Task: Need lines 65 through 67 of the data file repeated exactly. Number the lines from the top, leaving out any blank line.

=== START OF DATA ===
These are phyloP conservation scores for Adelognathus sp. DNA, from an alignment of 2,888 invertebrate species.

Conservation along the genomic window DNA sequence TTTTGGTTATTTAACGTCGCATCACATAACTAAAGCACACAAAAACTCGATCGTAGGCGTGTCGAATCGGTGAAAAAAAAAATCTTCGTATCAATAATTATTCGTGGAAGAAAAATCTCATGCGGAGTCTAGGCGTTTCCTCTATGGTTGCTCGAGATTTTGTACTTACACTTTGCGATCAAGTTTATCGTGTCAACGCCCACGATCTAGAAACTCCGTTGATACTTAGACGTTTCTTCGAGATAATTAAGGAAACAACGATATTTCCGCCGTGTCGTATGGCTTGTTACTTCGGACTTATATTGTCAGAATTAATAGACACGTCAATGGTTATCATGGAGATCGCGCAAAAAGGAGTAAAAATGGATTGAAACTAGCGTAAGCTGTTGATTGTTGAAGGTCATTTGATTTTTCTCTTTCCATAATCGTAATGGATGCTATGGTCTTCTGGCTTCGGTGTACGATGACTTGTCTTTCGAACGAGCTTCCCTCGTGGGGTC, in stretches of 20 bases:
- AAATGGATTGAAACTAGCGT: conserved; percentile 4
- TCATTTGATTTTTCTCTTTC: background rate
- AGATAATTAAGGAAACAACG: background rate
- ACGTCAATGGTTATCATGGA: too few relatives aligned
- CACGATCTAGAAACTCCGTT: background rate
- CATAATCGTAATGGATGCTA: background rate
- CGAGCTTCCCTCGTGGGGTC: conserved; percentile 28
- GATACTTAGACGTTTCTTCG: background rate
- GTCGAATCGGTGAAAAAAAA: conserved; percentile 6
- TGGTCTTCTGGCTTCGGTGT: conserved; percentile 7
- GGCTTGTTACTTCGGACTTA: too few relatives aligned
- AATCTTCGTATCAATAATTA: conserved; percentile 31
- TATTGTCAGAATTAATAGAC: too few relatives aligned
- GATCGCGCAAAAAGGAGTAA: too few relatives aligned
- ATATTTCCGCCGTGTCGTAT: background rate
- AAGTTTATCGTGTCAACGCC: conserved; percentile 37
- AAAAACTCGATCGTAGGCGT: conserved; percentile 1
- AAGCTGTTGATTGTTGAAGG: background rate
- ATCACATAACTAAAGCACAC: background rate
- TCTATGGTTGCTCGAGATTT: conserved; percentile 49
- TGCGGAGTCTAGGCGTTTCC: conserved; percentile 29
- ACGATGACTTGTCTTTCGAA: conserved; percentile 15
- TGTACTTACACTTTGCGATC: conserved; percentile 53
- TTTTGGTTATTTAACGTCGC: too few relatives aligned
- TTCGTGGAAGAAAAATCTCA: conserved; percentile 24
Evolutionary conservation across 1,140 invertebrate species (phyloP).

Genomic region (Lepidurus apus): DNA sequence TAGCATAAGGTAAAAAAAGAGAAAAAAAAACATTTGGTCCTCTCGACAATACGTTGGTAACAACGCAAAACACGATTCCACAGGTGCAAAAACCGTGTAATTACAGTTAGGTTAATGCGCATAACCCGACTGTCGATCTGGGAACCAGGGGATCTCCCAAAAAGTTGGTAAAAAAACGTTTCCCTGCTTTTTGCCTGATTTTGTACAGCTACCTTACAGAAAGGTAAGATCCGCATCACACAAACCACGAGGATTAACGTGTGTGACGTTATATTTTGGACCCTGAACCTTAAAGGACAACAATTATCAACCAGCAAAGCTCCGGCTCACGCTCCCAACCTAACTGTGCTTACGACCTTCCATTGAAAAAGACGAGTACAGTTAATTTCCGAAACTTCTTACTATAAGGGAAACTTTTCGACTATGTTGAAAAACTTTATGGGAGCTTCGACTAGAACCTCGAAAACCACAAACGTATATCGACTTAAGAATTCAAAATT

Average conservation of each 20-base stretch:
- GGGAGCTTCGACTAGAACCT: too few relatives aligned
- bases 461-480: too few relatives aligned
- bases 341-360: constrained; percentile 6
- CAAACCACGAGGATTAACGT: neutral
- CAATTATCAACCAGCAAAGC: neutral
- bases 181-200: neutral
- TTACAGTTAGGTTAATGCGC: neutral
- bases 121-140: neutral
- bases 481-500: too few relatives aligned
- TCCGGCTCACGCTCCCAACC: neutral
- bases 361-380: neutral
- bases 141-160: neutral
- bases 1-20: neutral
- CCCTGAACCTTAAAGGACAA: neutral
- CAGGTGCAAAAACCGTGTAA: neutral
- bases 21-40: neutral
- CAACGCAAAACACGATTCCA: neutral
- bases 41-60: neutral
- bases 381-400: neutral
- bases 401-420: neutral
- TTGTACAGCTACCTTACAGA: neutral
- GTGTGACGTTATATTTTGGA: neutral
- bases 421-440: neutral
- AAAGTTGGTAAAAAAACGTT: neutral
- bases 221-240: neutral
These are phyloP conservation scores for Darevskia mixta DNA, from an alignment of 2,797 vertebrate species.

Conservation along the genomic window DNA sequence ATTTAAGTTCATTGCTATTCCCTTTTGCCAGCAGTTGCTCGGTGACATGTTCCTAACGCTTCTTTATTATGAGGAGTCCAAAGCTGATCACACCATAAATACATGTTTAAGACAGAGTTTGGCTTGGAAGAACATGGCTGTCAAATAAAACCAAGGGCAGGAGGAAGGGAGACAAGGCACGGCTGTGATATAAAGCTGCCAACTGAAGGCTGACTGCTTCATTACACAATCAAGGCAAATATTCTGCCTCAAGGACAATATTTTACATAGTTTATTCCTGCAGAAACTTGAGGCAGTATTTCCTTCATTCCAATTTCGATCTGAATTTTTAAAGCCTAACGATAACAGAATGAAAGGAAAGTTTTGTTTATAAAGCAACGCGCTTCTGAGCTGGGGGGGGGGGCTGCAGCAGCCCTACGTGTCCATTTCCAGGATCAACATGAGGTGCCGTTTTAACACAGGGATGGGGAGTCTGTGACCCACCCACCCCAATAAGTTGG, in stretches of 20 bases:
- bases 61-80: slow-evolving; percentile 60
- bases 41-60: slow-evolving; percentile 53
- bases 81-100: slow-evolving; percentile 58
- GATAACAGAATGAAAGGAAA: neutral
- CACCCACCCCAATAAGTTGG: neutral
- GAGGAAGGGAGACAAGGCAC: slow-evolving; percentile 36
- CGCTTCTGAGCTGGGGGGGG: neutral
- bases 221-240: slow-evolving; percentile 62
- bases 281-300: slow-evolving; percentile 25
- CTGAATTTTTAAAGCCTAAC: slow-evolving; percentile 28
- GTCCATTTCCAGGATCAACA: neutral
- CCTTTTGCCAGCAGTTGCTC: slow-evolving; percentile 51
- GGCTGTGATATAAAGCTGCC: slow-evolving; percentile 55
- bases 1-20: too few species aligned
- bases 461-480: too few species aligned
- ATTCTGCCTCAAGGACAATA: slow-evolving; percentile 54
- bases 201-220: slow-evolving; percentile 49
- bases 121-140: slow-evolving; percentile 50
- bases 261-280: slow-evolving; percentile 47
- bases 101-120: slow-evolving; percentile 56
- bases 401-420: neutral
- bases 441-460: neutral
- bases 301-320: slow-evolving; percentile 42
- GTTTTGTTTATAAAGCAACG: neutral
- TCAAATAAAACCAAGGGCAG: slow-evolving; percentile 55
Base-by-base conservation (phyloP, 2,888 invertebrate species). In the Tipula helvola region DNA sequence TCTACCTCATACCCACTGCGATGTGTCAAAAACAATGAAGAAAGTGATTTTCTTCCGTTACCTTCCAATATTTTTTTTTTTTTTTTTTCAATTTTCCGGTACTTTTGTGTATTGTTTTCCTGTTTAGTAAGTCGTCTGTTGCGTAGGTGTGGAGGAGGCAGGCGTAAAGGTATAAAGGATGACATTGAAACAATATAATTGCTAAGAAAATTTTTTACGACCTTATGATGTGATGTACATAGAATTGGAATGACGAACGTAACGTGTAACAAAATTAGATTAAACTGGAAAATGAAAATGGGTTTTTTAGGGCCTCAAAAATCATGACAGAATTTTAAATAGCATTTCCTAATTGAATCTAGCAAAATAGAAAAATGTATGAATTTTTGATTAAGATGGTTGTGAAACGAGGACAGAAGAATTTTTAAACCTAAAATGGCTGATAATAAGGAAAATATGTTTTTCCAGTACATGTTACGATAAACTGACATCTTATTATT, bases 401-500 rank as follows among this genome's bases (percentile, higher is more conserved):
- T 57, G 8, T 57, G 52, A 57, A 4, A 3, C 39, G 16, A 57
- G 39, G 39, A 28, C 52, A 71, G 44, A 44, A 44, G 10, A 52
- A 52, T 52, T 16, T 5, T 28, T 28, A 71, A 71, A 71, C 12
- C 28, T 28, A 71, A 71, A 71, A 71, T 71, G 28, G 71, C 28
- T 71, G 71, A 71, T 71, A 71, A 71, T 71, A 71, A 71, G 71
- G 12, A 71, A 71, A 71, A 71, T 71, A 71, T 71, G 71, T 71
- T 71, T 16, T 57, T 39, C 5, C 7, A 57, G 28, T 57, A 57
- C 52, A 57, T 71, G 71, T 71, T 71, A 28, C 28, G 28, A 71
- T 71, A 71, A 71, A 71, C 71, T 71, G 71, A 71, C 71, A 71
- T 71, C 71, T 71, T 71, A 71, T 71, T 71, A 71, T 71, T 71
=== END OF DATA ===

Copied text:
- bases 221-240: slow-evolving; percentile 62
- bases 281-300: slow-evolving; percentile 25
- CTGAATTTTTAAAGCCTAAC: slow-evolving; percentile 28